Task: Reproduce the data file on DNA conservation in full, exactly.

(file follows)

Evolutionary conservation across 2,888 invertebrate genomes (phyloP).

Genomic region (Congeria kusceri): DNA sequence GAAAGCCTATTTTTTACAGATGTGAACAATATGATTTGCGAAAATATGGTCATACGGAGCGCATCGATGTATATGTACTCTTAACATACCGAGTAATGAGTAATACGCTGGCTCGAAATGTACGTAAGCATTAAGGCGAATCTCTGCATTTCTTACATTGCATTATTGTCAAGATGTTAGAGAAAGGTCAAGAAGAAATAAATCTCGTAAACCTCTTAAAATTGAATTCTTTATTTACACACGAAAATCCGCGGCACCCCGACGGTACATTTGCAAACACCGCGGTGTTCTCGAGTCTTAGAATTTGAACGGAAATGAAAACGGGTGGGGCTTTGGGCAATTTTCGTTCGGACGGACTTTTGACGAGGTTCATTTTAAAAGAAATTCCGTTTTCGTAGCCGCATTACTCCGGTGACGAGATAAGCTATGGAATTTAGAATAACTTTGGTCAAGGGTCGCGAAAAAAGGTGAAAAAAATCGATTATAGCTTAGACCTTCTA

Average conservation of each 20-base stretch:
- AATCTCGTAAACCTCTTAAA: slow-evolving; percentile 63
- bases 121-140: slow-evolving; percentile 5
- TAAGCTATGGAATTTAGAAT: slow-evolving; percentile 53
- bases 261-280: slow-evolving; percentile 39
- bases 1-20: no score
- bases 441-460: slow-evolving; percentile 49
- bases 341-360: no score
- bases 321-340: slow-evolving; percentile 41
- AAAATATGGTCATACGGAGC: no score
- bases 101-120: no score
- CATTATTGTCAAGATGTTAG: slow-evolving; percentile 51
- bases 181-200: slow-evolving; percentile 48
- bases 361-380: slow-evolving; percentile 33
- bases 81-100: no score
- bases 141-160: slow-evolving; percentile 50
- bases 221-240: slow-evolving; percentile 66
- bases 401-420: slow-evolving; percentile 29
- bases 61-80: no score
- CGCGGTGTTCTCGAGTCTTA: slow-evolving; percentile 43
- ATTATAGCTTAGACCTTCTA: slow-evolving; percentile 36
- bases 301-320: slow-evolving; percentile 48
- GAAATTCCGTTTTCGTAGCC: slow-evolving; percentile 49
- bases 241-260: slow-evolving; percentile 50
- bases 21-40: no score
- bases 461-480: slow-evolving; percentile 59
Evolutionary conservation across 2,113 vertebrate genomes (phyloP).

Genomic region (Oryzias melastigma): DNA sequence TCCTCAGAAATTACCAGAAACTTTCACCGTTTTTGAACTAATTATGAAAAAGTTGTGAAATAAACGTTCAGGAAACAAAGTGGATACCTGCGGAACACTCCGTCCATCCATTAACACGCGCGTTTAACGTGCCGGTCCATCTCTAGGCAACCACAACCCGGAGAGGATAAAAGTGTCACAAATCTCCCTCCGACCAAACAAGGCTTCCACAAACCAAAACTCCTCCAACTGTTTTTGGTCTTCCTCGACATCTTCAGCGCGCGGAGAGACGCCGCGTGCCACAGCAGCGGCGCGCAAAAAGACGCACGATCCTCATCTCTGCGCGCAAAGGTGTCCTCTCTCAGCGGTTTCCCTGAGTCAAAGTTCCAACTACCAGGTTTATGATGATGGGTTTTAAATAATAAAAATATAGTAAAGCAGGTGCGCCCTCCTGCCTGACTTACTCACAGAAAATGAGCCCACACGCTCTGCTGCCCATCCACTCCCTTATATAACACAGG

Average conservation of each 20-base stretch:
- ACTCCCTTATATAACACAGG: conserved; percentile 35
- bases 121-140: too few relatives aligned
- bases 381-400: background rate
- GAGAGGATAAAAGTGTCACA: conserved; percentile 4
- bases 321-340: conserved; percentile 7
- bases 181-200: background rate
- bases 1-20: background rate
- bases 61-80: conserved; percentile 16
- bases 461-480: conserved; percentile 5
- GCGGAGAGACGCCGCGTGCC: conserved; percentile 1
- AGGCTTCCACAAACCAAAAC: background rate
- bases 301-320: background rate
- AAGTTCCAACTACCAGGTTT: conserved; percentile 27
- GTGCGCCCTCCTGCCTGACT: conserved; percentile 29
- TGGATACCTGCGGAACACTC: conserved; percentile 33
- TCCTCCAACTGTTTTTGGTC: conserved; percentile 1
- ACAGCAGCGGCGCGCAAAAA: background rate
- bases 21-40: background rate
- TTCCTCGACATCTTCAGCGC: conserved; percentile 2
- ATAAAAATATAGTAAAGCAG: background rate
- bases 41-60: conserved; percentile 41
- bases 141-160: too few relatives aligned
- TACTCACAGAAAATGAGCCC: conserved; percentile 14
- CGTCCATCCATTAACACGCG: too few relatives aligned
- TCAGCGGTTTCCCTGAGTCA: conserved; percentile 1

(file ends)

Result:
Evolutionary conservation across 2,888 invertebrate genomes (phyloP).

Genomic region (Congeria kusceri): DNA sequence GAAAGCCTATTTTTTACAGATGTGAACAATATGATTTGCGAAAATATGGTCATACGGAGCGCATCGATGTATATGTACTCTTAACATACCGAGTAATGAGTAATACGCTGGCTCGAAATGTACGTAAGCATTAAGGCGAATCTCTGCATTTCTTACATTGCATTATTGTCAAGATGTTAGAGAAAGGTCAAGAAGAAATAAATCTCGTAAACCTCTTAAAATTGAATTCTTTATTTACACACGAAAATCCGCGGCACCCCGACGGTACATTTGCAAACACCGCGGTGTTCTCGAGTCTTAGAATTTGAACGGAAATGAAAACGGGTGGGGCTTTGGGCAATTTTCGTTCGGACGGACTTTTGACGAGGTTCATTTTAAAAGAAATTCCGTTTTCGTAGCCGCATTACTCCGGTGACGAGATAAGCTATGGAATTTAGAATAACTTTGGTCAAGGGTCGCGAAAAAAGGTGAAAAAAATCGATTATAGCTTAGACCTTCTA

Average conservation of each 20-base stretch:
- AATCTCGTAAACCTCTTAAA: slow-evolving; percentile 63
- bases 121-140: slow-evolving; percentile 5
- TAAGCTATGGAATTTAGAAT: slow-evolving; percentile 53
- bases 261-280: slow-evolving; percentile 39
- bases 1-20: no score
- bases 441-460: slow-evolving; percentile 49
- bases 341-360: no score
- bases 321-340: slow-evolving; percentile 41
- AAAATATGGTCATACGGAGC: no score
- bases 101-120: no score
- CATTATTGTCAAGATGTTAG: slow-evolving; percentile 51
- bases 181-200: slow-evolving; percentile 48
- bases 361-380: slow-evolving; percentile 33
- bases 81-100: no score
- bases 141-160: slow-evolving; percentile 50
- bases 221-240: slow-evolving; percentile 66
- bases 401-420: slow-evolving; percentile 29
- bases 61-80: no score
- CGCGGTGTTCTCGAGTCTTA: slow-evolving; percentile 43
- ATTATAGCTTAGACCTTCTA: slow-evolving; percentile 36
- bases 301-320: slow-evolving; percentile 48
- GAAATTCCGTTTTCGTAGCC: slow-evolving; percentile 49
- bases 241-260: slow-evolving; percentile 50
- bases 21-40: no score
- bases 461-480: slow-evolving; percentile 59
Evolutionary conservation across 2,113 vertebrate genomes (phyloP).

Genomic region (Oryzias melastigma): DNA sequence TCCTCAGAAATTACCAGAAACTTTCACCGTTTTTGAACTAATTATGAAAAAGTTGTGAAATAAACGTTCAGGAAACAAAGTGGATACCTGCGGAACACTCCGTCCATCCATTAACACGCGCGTTTAACGTGCCGGTCCATCTCTAGGCAACCACAACCCGGAGAGGATAAAAGTGTCACAAATCTCCCTCCGACCAAACAAGGCTTCCACAAACCAAAACTCCTCCAACTGTTTTTGGTCTTCCTCGACATCTTCAGCGCGCGGAGAGACGCCGCGTGCCACAGCAGCGGCGCGCAAAAAGACGCACGATCCTCATCTCTGCGCGCAAAGGTGTCCTCTCTCAGCGGTTTCCCTGAGTCAAAGTTCCAACTACCAGGTTTATGATGATGGGTTTTAAATAATAAAAATATAGTAAAGCAGGTGCGCCCTCCTGCCTGACTTACTCACAGAAAATGAGCCCACACGCTCTGCTGCCCATCCACTCCCTTATATAACACAGG

Average conservation of each 20-base stretch:
- ACTCCCTTATATAACACAGG: conserved; percentile 35
- bases 121-140: too few relatives aligned
- bases 381-400: background rate
- GAGAGGATAAAAGTGTCACA: conserved; percentile 4
- bases 321-340: conserved; percentile 7
- bases 181-200: background rate
- bases 1-20: background rate
- bases 61-80: conserved; percentile 16
- bases 461-480: conserved; percentile 5
- GCGGAGAGACGCCGCGTGCC: conserved; percentile 1
- AGGCTTCCACAAACCAAAAC: background rate
- bases 301-320: background rate
- AAGTTCCAACTACCAGGTTT: conserved; percentile 27
- GTGCGCCCTCCTGCCTGACT: conserved; percentile 29
- TGGATACCTGCGGAACACTC: conserved; percentile 33
- TCCTCCAACTGTTTTTGGTC: conserved; percentile 1
- ACAGCAGCGGCGCGCAAAAA: background rate
- bases 21-40: background rate
- TTCCTCGACATCTTCAGCGC: conserved; percentile 2
- ATAAAAATATAGTAAAGCAG: background rate
- bases 41-60: conserved; percentile 41
- bases 141-160: too few relatives aligned
- TACTCACAGAAAATGAGCCC: conserved; percentile 14
- CGTCCATCCATTAACACGCG: too few relatives aligned
- TCAGCGGTTTCCCTGAGTCA: conserved; percentile 1